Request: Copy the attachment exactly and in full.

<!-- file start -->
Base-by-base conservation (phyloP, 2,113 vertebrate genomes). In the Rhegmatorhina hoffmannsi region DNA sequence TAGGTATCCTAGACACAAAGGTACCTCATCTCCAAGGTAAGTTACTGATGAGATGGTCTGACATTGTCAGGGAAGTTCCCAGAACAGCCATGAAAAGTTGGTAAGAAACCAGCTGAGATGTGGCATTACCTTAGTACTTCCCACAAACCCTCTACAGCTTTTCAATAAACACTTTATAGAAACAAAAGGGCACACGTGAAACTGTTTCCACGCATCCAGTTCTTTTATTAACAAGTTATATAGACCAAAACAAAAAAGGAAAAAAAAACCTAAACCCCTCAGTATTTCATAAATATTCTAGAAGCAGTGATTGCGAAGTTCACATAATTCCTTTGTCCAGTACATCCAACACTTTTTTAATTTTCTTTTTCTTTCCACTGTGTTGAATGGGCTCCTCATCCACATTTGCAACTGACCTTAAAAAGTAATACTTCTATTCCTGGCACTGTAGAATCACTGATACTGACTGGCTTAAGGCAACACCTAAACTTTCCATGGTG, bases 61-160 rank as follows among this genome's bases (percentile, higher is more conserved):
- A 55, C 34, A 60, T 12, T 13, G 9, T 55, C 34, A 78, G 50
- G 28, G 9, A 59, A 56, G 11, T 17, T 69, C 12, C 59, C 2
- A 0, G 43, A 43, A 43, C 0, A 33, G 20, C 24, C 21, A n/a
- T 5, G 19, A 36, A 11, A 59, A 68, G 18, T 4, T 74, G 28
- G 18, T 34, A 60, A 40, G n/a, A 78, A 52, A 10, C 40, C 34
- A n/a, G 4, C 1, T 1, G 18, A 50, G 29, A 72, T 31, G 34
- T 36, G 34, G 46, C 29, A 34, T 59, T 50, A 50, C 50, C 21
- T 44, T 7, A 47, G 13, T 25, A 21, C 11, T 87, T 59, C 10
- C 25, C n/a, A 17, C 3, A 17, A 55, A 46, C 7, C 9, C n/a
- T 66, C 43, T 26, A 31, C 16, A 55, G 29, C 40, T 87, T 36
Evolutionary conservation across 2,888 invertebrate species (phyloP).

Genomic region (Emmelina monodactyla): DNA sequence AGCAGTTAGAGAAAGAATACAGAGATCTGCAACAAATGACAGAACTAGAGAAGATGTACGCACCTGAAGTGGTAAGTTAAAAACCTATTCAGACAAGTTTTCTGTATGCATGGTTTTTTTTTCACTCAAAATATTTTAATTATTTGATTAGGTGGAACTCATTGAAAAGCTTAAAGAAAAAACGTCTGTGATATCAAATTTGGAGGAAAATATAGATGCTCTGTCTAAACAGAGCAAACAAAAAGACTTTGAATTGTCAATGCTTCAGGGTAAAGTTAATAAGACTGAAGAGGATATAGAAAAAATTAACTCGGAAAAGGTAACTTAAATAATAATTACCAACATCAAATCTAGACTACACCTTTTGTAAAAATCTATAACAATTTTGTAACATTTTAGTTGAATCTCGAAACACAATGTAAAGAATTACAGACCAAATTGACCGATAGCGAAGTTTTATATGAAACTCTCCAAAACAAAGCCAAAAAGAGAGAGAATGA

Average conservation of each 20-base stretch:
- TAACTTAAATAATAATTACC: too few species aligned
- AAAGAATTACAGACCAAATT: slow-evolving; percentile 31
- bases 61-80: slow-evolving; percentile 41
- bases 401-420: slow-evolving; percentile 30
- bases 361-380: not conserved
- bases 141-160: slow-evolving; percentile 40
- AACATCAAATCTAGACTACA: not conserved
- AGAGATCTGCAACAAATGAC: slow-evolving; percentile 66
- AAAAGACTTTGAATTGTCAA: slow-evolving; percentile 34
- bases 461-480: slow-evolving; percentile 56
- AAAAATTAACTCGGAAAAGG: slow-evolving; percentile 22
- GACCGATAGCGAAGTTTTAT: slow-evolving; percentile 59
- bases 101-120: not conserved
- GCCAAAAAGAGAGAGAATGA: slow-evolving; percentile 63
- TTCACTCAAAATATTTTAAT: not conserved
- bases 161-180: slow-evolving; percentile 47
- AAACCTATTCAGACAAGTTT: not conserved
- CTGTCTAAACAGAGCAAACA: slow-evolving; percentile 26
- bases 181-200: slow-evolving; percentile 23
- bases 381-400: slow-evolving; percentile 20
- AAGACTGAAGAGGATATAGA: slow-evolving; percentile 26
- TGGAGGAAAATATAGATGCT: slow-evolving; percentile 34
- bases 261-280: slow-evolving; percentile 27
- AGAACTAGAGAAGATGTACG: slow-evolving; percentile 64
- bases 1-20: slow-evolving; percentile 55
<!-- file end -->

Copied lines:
Base-by-base conservation (phyloP, 2,113 vertebrate genomes). In the Rhegmatorhina hoffmannsi region DNA sequence TAGGTATCCTAGACACAAAGGTACCTCATCTCCAAGGTAAGTTACTGATGAGATGGTCTGACATTGTCAGGGAAGTTCCCAGAACAGCCATGAAAAGTTGGTAAGAAACCAGCTGAGATGTGGCATTACCTTAGTACTTCCCACAAACCCTCTACAGCTTTTCAATAAACACTTTATAGAAACAAAAGGGCACACGTGAAACTGTTTCCACGCATCCAGTTCTTTTATTAACAAGTTATATAGACCAAAACAAAAAAGGAAAAAAAAACCTAAACCCCTCAGTATTTCATAAATATTCTAGAAGCAGTGATTGCGAAGTTCACATAATTCCTTTGTCCAGTACATCCAACACTTTTTTAATTTTCTTTTTCTTTCCACTGTGTTGAATGGGCTCCTCATCCACATTTGCAACTGACCTTAAAAAGTAATACTTCTATTCCTGGCACTGTAGAATCACTGATACTGACTGGCTTAAGGCAACACCTAAACTTTCCATGGTG, bases 61-160 rank as follows among this genome's bases (percentile, higher is more conserved):
- A 55, C 34, A 60, T 12, T 13, G 9, T 55, C 34, A 78, G 50
- G 28, G 9, A 59, A 56, G 11, T 17, T 69, C 12, C 59, C 2
- A 0, G 43, A 43, A 43, C 0, A 33, G 20, C 24, C 21, A n/a
- T 5, G 19, A 36, A 11, A 59, A 68, G 18, T 4, T 74, G 28
- G 18, T 34, A 60, A 40, G n/a, A 78, A 52, A 10, C 40, C 34
- A n/a, G 4, C 1, T 1, G 18, A 50, G 29, A 72, T 31, G 34
- T 36, G 34, G 46, C 29, A 34, T 59, T 50, A 50, C 50, C 21
- T 44, T 7, A 47, G 13, T 25, A 21, C 11, T 87, T 59, C 10
- C 25, C n/a, A 17, C 3, A 17, A 55, A 46, C 7, C 9, C n/a
- T 66, C 43, T 26, A 31, C 16, A 55, G 29, C 40, T 87, T 36
Evolutionary conservation across 2,888 invertebrate species (phyloP).

Genomic region (Emmelina monodactyla): DNA sequence AGCAGTTAGAGAAAGAATACAGAGATCTGCAACAAATGACAGAACTAGAGAAGATGTACGCACCTGAAGTGGTAAGTTAAAAACCTATTCAGACAAGTTTTCTGTATGCATGGTTTTTTTTTCACTCAAAATATTTTAATTATTTGATTAGGTGGAACTCATTGAAAAGCTTAAAGAAAAAACGTCTGTGATATCAAATTTGGAGGAAAATATAGATGCTCTGTCTAAACAGAGCAAACAAAAAGACTTTGAATTGTCAATGCTTCAGGGTAAAGTTAATAAGACTGAAGAGGATATAGAAAAAATTAACTCGGAAAAGGTAACTTAAATAATAATTACCAACATCAAATCTAGACTACACCTTTTGTAAAAATCTATAACAATTTTGTAACATTTTAGTTGAATCTCGAAACACAATGTAAAGAATTACAGACCAAATTGACCGATAGCGAAGTTTTATATGAAACTCTCCAAAACAAAGCCAAAAAGAGAGAGAATGA

Average conservation of each 20-base stretch:
- TAACTTAAATAATAATTACC: too few species aligned
- AAAGAATTACAGACCAAATT: slow-evolving; percentile 31
- bases 61-80: slow-evolving; percentile 41
- bases 401-420: slow-evolving; percentile 30
- bases 361-380: not conserved
- bases 141-160: slow-evolving; percentile 40
- AACATCAAATCTAGACTACA: not conserved
- AGAGATCTGCAACAAATGAC: slow-evolving; percentile 66
- AAAAGACTTTGAATTGTCAA: slow-evolving; percentile 34
- bases 461-480: slow-evolving; percentile 56
- AAAAATTAACTCGGAAAAGG: slow-evolving; percentile 22
- GACCGATAGCGAAGTTTTAT: slow-evolving; percentile 59
- bases 101-120: not conserved
- GCCAAAAAGAGAGAGAATGA: slow-evolving; percentile 63
- TTCACTCAAAATATTTTAAT: not conserved
- bases 161-180: slow-evolving; percentile 47
- AAACCTATTCAGACAAGTTT: not conserved
- CTGTCTAAACAGAGCAAACA: slow-evolving; percentile 26
- bases 181-200: slow-evolving; percentile 23
- bases 381-400: slow-evolving; percentile 20
- AAGACTGAAGAGGATATAGA: slow-evolving; percentile 26
- TGGAGGAAAATATAGATGCT: slow-evolving; percentile 34
- bases 261-280: slow-evolving; percentile 27
- AGAACTAGAGAAGATGTACG: slow-evolving; percentile 64
- bases 1-20: slow-evolving; percentile 55